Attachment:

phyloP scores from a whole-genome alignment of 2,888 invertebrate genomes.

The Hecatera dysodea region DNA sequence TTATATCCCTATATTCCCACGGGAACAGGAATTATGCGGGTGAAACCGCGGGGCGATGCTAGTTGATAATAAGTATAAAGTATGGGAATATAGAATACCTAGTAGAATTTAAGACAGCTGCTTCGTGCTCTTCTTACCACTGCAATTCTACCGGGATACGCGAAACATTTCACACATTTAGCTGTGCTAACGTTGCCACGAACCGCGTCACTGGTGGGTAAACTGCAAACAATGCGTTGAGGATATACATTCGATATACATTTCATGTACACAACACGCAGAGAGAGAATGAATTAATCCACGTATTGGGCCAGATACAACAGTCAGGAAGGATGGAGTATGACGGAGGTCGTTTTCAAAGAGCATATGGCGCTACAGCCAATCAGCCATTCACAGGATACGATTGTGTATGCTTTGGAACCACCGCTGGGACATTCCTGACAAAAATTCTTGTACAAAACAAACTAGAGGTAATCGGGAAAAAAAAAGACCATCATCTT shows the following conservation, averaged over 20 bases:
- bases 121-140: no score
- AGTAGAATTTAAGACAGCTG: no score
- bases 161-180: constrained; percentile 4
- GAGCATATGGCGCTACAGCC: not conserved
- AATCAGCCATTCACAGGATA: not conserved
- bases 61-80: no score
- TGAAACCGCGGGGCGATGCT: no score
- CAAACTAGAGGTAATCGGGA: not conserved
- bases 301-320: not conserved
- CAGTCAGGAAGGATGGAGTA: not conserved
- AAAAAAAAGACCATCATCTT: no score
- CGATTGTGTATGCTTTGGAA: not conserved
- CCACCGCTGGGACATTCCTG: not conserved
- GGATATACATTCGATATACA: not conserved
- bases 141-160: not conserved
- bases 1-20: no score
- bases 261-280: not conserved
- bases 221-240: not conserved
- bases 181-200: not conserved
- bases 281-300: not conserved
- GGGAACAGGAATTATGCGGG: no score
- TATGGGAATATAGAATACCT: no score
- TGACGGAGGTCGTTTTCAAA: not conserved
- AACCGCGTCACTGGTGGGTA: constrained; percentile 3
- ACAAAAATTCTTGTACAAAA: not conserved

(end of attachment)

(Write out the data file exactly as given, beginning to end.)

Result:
phyloP scores from a whole-genome alignment of 2,888 invertebrate genomes.

The Hecatera dysodea region DNA sequence TTATATCCCTATATTCCCACGGGAACAGGAATTATGCGGGTGAAACCGCGGGGCGATGCTAGTTGATAATAAGTATAAAGTATGGGAATATAGAATACCTAGTAGAATTTAAGACAGCTGCTTCGTGCTCTTCTTACCACTGCAATTCTACCGGGATACGCGAAACATTTCACACATTTAGCTGTGCTAACGTTGCCACGAACCGCGTCACTGGTGGGTAAACTGCAAACAATGCGTTGAGGATATACATTCGATATACATTTCATGTACACAACACGCAGAGAGAGAATGAATTAATCCACGTATTGGGCCAGATACAACAGTCAGGAAGGATGGAGTATGACGGAGGTCGTTTTCAAAGAGCATATGGCGCTACAGCCAATCAGCCATTCACAGGATACGATTGTGTATGCTTTGGAACCACCGCTGGGACATTCCTGACAAAAATTCTTGTACAAAACAAACTAGAGGTAATCGGGAAAAAAAAAGACCATCATCTT shows the following conservation, averaged over 20 bases:
- bases 121-140: no score
- AGTAGAATTTAAGACAGCTG: no score
- bases 161-180: constrained; percentile 4
- GAGCATATGGCGCTACAGCC: not conserved
- AATCAGCCATTCACAGGATA: not conserved
- bases 61-80: no score
- TGAAACCGCGGGGCGATGCT: no score
- CAAACTAGAGGTAATCGGGA: not conserved
- bases 301-320: not conserved
- CAGTCAGGAAGGATGGAGTA: not conserved
- AAAAAAAAGACCATCATCTT: no score
- CGATTGTGTATGCTTTGGAA: not conserved
- CCACCGCTGGGACATTCCTG: not conserved
- GGATATACATTCGATATACA: not conserved
- bases 141-160: not conserved
- bases 1-20: no score
- bases 261-280: not conserved
- bases 221-240: not conserved
- bases 181-200: not conserved
- bases 281-300: not conserved
- GGGAACAGGAATTATGCGGG: no score
- TATGGGAATATAGAATACCT: no score
- TGACGGAGGTCGTTTTCAAA: not conserved
- AACCGCGTCACTGGTGGGTA: constrained; percentile 3
- ACAAAAATTCTTGTACAAAA: not conserved